For Alli MacGregor, the owner of Cap City Tattoo, art came before inking, and has remained an integral part of her shop from its inception.
MacGregor has long hosted exhibitions within Cap City, located at 74 Parsons Ave., including the current display from artist Rob Jones. And this past weekend, the business expanded into the former plant shop next door with a new artists market, dubbed Herbert Cooper Gallery, which features the wares of more than a dozen Columbus artists, including Ken Eppstein of Nix Comics, collagist Emily Morgan of Lovely but Dead, and Daphnia Ceramics, a ceramics studio founded by Emily Cline. (The expansion also includes the first brick-and-mortar space Mr. Seams, a custom embroidery shop tucked into the rear of the new gallery that operates as an independent business.)
“So many galleries have been pushed out of the Short North, and now they’re being pushed out of Franklinton, with rents over at 400 West Rich going up. Artists, we’re not all Bansky, and most of us don’t make a ton of money,” said MacGregor, who drew inspiration from art markets and pop-up vendor events in developing Herbert Cooper, a nonprofit aimed at giving local artists an affordable way to reach potential buyers. “Artists just get fucked over all the time. … I’ve been in enough art shows, and you have to pay just to be in them, and then some of them give you less than a 50 percent split. And I understand there are operating costs, but ... I’m tired of artists being taken advantage of.”
Besides, MacGregor added, there’s value in surrounding oneself with art, which can serve as a constant source of beauty and inspiration both for shop workers and anyone who visits the parlor, even if it can take some coaxing at times. “We have the art walks down here in Olde Towne East and we’re constantly trying to get people in,” she said. “I do feel like some people are a little intimidated by us being a tattoo shop, so they don’t want to come in and look at the art, or they don’t want to bring kids in, and we’re always like, ‘No, c’mon in!’”
MacGregor developed a love of art early in childhood, recalling how she won her first art contest at age 3 for a painting she did on the window of a shop in Maine. A fascination with tattoos followed when her older brother returned from a stint in the Army a few years later with his first bit of ink, sparking a lifetime affair with the form. “After that, I was drawing on everybody,” said MacGregor, who throughout childhood would ink temporary tattoos in pen on friends and family members alike – despite the early misgivings of her father.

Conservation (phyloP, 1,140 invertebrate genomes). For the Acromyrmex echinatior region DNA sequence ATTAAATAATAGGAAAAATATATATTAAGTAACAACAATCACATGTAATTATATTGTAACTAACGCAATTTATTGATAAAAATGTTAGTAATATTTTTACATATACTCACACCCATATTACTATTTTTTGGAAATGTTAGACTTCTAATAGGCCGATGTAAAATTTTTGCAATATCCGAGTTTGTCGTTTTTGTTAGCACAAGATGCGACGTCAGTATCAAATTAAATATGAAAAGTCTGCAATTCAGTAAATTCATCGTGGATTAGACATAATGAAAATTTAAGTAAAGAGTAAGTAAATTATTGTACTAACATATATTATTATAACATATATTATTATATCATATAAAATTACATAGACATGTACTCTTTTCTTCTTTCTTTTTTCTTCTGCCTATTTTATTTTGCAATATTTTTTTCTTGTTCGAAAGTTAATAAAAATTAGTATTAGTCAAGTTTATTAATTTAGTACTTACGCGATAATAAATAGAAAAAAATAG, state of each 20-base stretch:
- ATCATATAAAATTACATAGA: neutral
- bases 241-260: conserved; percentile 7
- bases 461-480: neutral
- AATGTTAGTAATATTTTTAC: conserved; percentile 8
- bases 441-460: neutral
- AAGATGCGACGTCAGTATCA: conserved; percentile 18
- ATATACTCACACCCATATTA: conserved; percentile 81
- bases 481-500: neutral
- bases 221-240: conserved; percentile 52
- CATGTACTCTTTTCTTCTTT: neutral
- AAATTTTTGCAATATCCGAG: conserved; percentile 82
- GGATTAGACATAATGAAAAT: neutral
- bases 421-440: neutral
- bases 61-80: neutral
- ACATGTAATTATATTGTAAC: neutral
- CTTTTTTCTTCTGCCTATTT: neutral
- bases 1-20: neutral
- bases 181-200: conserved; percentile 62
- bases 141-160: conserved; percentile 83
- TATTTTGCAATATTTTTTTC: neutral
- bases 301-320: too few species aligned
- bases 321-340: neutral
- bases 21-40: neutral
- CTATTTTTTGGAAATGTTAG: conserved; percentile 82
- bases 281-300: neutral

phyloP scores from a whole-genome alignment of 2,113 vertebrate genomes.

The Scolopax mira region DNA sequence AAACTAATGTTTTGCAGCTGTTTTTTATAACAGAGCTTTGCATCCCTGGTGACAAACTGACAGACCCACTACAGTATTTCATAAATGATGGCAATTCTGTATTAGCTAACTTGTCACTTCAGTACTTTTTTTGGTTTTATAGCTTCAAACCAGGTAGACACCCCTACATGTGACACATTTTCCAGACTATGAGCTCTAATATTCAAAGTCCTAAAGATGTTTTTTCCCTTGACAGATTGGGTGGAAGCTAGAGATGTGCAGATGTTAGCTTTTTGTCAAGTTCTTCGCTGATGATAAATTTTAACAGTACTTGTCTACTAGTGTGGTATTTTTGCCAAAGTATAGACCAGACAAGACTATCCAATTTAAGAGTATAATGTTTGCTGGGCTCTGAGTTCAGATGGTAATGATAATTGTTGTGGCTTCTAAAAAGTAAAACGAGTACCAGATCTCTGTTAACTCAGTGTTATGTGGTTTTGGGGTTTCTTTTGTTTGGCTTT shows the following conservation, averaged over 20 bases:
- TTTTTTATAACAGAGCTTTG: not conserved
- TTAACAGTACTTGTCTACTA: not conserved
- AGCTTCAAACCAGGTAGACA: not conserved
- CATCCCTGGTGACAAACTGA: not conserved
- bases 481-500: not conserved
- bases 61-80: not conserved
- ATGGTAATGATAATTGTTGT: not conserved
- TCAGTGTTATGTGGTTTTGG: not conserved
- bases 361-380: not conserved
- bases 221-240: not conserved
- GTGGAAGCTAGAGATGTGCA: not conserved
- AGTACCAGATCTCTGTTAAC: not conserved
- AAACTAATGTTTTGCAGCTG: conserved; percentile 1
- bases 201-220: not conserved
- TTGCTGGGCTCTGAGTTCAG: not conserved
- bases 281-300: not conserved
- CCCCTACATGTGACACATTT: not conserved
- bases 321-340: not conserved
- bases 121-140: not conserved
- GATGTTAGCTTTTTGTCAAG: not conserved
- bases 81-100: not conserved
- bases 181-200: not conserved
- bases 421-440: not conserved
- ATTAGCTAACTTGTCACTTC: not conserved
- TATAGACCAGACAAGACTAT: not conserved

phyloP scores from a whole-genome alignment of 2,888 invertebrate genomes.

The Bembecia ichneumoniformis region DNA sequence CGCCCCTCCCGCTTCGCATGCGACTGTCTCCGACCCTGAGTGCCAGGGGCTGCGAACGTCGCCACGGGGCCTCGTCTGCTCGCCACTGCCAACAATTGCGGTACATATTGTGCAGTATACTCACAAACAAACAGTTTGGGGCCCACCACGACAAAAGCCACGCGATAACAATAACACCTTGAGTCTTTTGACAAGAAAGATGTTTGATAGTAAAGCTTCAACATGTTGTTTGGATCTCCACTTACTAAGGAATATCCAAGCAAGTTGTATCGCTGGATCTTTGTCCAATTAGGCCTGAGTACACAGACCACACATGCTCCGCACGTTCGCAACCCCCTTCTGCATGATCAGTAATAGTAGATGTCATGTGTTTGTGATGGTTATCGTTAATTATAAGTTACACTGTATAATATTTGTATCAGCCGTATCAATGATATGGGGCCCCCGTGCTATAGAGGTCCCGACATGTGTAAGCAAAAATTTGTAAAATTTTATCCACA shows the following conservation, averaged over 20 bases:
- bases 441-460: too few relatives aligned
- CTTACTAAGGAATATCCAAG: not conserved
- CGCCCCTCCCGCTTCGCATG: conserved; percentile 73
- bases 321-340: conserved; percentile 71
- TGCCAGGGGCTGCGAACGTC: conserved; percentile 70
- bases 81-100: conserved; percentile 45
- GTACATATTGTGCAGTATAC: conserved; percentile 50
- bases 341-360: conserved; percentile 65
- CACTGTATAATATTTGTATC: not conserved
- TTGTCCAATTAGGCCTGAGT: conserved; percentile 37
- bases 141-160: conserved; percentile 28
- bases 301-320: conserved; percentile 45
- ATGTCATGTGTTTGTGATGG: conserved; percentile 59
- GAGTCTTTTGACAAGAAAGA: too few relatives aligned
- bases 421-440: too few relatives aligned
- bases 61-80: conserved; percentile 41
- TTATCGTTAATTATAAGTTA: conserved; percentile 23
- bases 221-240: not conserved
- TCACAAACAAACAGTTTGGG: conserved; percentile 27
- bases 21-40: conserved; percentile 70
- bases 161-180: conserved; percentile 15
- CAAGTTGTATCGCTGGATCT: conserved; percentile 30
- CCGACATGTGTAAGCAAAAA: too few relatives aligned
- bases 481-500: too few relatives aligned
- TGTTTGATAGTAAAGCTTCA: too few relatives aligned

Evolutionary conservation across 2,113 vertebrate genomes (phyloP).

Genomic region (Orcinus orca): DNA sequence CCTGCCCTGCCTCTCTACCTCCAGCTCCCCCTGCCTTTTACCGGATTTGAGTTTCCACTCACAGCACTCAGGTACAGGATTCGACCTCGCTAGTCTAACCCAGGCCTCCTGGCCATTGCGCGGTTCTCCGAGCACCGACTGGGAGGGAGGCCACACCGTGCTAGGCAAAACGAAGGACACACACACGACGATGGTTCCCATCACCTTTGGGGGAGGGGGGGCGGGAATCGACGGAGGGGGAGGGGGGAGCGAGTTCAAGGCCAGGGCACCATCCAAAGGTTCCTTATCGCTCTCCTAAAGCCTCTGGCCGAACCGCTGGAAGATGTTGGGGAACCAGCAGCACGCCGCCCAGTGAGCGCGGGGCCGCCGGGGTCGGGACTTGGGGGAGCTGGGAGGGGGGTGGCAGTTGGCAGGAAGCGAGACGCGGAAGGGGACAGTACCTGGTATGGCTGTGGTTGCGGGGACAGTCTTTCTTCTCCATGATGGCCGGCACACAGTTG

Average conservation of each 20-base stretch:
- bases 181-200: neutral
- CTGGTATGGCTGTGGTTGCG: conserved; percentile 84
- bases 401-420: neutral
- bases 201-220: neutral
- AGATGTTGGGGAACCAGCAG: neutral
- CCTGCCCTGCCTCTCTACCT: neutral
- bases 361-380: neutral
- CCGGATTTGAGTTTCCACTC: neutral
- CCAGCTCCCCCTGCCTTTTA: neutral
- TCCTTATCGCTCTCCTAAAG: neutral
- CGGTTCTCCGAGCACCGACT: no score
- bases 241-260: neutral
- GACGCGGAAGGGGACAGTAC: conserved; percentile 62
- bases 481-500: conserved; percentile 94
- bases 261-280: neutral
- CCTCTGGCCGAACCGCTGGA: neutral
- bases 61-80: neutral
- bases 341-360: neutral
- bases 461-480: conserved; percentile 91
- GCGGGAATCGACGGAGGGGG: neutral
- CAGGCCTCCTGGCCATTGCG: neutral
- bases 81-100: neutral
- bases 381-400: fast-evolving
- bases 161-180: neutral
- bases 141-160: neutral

“By the time I was 12, my dad was like, ‘If you ever get a tattoo, I’m going to rip your head off your shoulders,’” MacGregor said, and laughed. “So, I didn’t tell him when I got my first few, and he hated it until I started to make money on it. And then he grew weirdly supportive of it and told me he was proud of me and what I’d achieved.”
With Herbert Cooper, MacGregor is also able to foster a charitable side she traced to the deep well of empathy that developed within her following the death of her father – a trait that went missing in the years prior, evaporating in the grief she felt after her mom’s passing. “But when my father died,” she said, “it was like the floodgates opened up.”
In the years since, Cap City has hosted art exhibits in support of numerous charities (the Wonder Doug exhibit slated for April will double as a fundraiser for Star House), and Herbert Cooper was created as a means of driving more support for the causes MacGregor holds dear, in particular at-risk youth and rescue animals. (MacGregor has six dogs, plus occasional fosters.) If all goes well, down the line she hopes to establish a pair of scholarship programs with Herbert Cooper: one aimed at therapy training for rescue dogs and a second designed to help pay for children's arts education.
“Art is therapeutic, and it can mean a lot to people,” MacGregor said. “Some people have never picked up a pen, and they’ll be like, ‘I can’t draw.’ But just because you can’t draw doesn’t mean you can’t make art. There are different ways to approach art – jewelry, glass blowing, stuff like that. So, we’d like to reach out and help people, especially the disenfranchised and those who maybe don’t have access to this kind of stuff, and get them access. … It’s about bringing more art into the world and believing maybe that can help inspire kids.”